“There’s no end in sight that we can see,” said Lichty, the owner of Shooters gun shop and indoor range on Patriots Way in Augusta.
On Thursday the gun range swarmed with people waiting for a chance to shoot their weapons. Store manager Steve Fryant said there has been a waiting list for shooters since before Christmas and the crowd hasn’t dwindled.
“We’ve been absolutely swamped,” Fryant said.
Richmond County’s Probate Court has also been busy. According to clerks, 40 applications were submitted Wednesday to the concealed weapons permit department. Usually it falls between 10 and 15 daily.
Although applications always increase around Christmas, employees said it’s never this high.
Lichty said fear is driving interest – fear that a change in federal laws concerning guns might be coming, sparked by this month’s massacre at a Connecticut elementary school, and fear of being unable to protect oneself when necessary.
Teddy Olson brought with him a female friend to shoot at the range Thursday.
“I’m a little old lady, but I’m not going to be a little old lady victim,” the 68-year-old woman said.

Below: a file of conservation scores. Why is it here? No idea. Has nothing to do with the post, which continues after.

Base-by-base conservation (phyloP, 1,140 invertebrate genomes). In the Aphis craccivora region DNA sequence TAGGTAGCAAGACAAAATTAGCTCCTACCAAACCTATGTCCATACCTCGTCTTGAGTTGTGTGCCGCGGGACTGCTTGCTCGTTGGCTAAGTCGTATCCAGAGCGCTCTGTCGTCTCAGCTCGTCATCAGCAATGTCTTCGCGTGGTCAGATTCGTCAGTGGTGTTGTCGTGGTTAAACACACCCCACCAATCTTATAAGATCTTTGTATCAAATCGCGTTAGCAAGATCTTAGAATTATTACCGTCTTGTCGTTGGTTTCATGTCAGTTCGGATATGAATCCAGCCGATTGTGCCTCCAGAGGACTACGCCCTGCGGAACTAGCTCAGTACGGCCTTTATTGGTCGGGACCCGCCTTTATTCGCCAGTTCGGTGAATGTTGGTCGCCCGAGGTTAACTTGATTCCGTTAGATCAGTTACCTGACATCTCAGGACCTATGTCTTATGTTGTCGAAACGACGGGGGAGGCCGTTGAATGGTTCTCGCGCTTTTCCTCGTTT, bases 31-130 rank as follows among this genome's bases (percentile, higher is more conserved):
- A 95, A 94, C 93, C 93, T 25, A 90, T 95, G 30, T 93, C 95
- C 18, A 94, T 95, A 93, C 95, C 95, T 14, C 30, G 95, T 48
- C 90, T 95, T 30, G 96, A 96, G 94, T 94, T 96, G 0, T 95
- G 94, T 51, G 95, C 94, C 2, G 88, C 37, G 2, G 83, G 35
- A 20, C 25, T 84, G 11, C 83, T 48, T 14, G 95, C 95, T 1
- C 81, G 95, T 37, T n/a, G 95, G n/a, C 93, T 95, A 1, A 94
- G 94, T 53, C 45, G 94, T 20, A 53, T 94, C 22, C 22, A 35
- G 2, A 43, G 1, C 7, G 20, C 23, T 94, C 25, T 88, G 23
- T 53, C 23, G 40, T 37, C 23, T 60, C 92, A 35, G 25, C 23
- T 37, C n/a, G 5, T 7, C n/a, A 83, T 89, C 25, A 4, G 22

After a few run-ins with people in her neighborhood who were on drugs, Olson said the woman decided to start carrying a gun. She now carries a concealed weapon and warns others that she is armed.
A sign in her front yard reads: “Nothing in this house is worth dying for.”
Edward Batey, a qualified Air Force small arms instructor, said he has seen a renewed interest in firearms instruction since the Dec. 14 shooting at Sandy Hook Elementary School in which 20 children and six adults were killed.
Batey said he isn’t sure what the answer is to preventing such tragedies, but he said he does not believe it’s taking guns away from the public.
“They shouldn’t blame people who carry guns; blame the criminal,” he said.
For Leslie Polatty, the Sandy Hook shooting is on her mind every day as she goes to work teaching elementary school children.
Polatty, of Evans, practiced target shooting at Shooters with her family Thursday. After some time on the range she said she felt more comfortable with shooting a gun, and so did her daughter, Anna Kelley Chapman.
Although Polatty does not believe teachers should be armed, she said she would feel safer for herself and the children if there was a guard at school.
Polatty said a few of the children in her classroom have brought up the Sandy Hook shooting and have begun to ask why the school doors are locked now.
“It definitely makes you more aware,” she said.
Jesse Pokrzywinski, of Harlem, who was shopping for another gun Thursday, said he’s glad to see more gun interest from the public and hopes to see more respect for the weapons and the sport overall.
“I hope legal gun ownership explodes,” he said.